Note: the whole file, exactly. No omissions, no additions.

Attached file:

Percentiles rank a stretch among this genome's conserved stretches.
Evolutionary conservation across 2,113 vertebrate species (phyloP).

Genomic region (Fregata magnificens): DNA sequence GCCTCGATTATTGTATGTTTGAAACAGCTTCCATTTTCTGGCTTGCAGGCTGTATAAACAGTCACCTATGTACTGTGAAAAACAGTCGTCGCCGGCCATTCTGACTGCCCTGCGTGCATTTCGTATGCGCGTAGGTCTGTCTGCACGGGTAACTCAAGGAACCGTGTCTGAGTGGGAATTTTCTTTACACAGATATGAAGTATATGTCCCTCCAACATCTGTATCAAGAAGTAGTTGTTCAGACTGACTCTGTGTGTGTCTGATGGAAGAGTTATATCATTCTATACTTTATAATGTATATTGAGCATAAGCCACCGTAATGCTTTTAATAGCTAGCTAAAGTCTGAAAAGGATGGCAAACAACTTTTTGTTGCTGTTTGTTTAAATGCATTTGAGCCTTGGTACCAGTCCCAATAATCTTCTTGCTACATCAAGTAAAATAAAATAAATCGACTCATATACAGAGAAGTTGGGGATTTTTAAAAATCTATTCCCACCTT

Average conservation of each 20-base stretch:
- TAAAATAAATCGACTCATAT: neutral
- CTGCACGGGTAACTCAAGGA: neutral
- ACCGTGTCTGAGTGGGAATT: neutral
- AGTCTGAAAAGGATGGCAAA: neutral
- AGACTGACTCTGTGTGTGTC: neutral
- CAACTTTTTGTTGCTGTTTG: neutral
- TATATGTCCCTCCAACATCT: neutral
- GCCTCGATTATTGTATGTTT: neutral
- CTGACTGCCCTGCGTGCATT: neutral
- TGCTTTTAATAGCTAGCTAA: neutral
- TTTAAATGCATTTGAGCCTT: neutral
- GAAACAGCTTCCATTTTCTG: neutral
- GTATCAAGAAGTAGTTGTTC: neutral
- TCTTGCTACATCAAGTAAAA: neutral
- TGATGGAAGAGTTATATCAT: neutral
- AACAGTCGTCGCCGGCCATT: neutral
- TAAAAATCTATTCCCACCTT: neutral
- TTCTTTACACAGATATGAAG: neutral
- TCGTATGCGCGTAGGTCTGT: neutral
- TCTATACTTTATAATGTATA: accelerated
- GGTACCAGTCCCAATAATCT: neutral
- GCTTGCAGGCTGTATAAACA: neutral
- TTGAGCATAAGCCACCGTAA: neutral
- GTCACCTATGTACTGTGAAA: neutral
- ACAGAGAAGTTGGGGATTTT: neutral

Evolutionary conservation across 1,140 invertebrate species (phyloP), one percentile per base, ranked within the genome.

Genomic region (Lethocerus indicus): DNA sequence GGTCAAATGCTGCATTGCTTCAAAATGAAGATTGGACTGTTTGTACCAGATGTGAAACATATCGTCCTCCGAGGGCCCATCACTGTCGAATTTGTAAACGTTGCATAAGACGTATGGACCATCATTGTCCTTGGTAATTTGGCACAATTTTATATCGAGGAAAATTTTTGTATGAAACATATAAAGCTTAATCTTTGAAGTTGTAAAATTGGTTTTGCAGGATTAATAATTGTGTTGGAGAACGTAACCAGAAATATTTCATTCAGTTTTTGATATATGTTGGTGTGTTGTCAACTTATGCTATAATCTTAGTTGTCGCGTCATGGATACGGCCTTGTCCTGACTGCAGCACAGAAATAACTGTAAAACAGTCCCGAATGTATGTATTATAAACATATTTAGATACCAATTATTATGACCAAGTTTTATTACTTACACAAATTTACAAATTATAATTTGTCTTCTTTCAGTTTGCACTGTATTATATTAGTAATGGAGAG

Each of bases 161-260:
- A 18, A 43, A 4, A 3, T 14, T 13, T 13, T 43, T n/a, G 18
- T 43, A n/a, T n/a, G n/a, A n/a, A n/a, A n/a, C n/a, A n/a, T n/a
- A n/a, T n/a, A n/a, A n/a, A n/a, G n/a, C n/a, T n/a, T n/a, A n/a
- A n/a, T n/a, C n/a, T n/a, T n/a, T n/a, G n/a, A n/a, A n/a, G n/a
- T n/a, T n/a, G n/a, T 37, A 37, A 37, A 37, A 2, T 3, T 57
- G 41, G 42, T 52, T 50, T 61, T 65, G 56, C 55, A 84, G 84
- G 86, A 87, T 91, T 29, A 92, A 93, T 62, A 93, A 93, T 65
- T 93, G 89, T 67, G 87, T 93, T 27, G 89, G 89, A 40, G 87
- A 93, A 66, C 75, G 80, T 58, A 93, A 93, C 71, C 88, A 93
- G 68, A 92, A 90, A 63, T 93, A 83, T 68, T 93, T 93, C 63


Percentiles rank a stretch among this genome's conserved stretches.
Evolutionary conservation across 2,113 vertebrate species (phyloP).

Genomic region (Fregata magnificens): DNA sequence GCCTCGATTATTGTATGTTTGAAACAGCTTCCATTTTCTGGCTTGCAGGCTGTATAAACAGTCACCTATGTACTGTGAAAAACAGTCGTCGCCGGCCATTCTGACTGCCCTGCGTGCATTTCGTATGCGCGTAGGTCTGTCTGCACGGGTAACTCAAGGAACCGTGTCTGAGTGGGAATTTTCTTTACACAGATATGAAGTATATGTCCCTCCAACATCTGTATCAAGAAGTAGTTGTTCAGACTGACTCTGTGTGTGTCTGATGGAAGAGTTATATCATTCTATACTTTATAATGTATATTGAGCATAAGCCACCGTAATGCTTTTAATAGCTAGCTAAAGTCTGAAAAGGATGGCAAACAACTTTTTGTTGCTGTTTGTTTAAATGCATTTGAGCCTTGGTACCAGTCCCAATAATCTTCTTGCTACATCAAGTAAAATAAAATAAATCGACTCATATACAGAGAAGTTGGGGATTTTTAAAAATCTATTCCCACCTT

Average conservation of each 20-base stretch:
- TAAAATAAATCGACTCATAT: neutral
- CTGCACGGGTAACTCAAGGA: neutral
- ACCGTGTCTGAGTGGGAATT: neutral
- AGTCTGAAAAGGATGGCAAA: neutral
- AGACTGACTCTGTGTGTGTC: neutral
- CAACTTTTTGTTGCTGTTTG: neutral
- TATATGTCCCTCCAACATCT: neutral
- GCCTCGATTATTGTATGTTT: neutral
- CTGACTGCCCTGCGTGCATT: neutral
- TGCTTTTAATAGCTAGCTAA: neutral
- TTTAAATGCATTTGAGCCTT: neutral
- GAAACAGCTTCCATTTTCTG: neutral
- GTATCAAGAAGTAGTTGTTC: neutral
- TCTTGCTACATCAAGTAAAA: neutral
- TGATGGAAGAGTTATATCAT: neutral
- AACAGTCGTCGCCGGCCATT: neutral
- TAAAAATCTATTCCCACCTT: neutral
- TTCTTTACACAGATATGAAG: neutral
- TCGTATGCGCGTAGGTCTGT: neutral
- TCTATACTTTATAATGTATA: accelerated
- GGTACCAGTCCCAATAATCT: neutral
- GCTTGCAGGCTGTATAAACA: neutral
- TTGAGCATAAGCCACCGTAA: neutral
- GTCACCTATGTACTGTGAAA: neutral
- ACAGAGAAGTTGGGGATTTT: neutral

Evolutionary conservation across 1,140 invertebrate species (phyloP), one percentile per base, ranked within the genome.

Genomic region (Lethocerus indicus): DNA sequence GGTCAAATGCTGCATTGCTTCAAAATGAAGATTGGACTGTTTGTACCAGATGTGAAACATATCGTCCTCCGAGGGCCCATCACTGTCGAATTTGTAAACGTTGCATAAGACGTATGGACCATCATTGTCCTTGGTAATTTGGCACAATTTTATATCGAGGAAAATTTTTGTATGAAACATATAAAGCTTAATCTTTGAAGTTGTAAAATTGGTTTTGCAGGATTAATAATTGTGTTGGAGAACGTAACCAGAAATATTTCATTCAGTTTTTGATATATGTTGGTGTGTTGTCAACTTATGCTATAATCTTAGTTGTCGCGTCATGGATACGGCCTTGTCCTGACTGCAGCACAGAAATAACTGTAAAACAGTCCCGAATGTATGTATTATAAACATATTTAGATACCAATTATTATGACCAAGTTTTATTACTTACACAAATTTACAAATTATAATTTGTCTTCTTTCAGTTTGCACTGTATTATATTAGTAATGGAGAG

Each of bases 161-260:
- A 18, A 43, A 4, A 3, T 14, T 13, T 13, T 43, T n/a, G 18
- T 43, A n/a, T n/a, G n/a, A n/a, A n/a, A n/a, C n/a, A n/a, T n/a
- A n/a, T n/a, A n/a, A n/a, A n/a, G n/a, C n/a, T n/a, T n/a, A n/a
- A n/a, T n/a, C n/a, T n/a, T n/a, T n/a, G n/a, A n/a, A n/a, G n/a
- T n/a, T n/a, G n/a, T 37, A 37, A 37, A 37, A 2, T 3, T 57
- G 41, G 42, T 52, T 50, T 61, T 65, G 56, C 55, A 84, G 84
- G 86, A 87, T 91, T 29, A 92, A 93, T 62, A 93, A 93, T 65
- T 93, G 89, T 67, G 87, T 93, T 27, G 89, G 89, A 40, G 87
- A 93, A 66, C 75, G 80, T 58, A 93, A 93, C 71, C 88, A 93
- G 68, A 92, A 90, A 63, T 93, A 83, T 68, T 93, T 93, C 63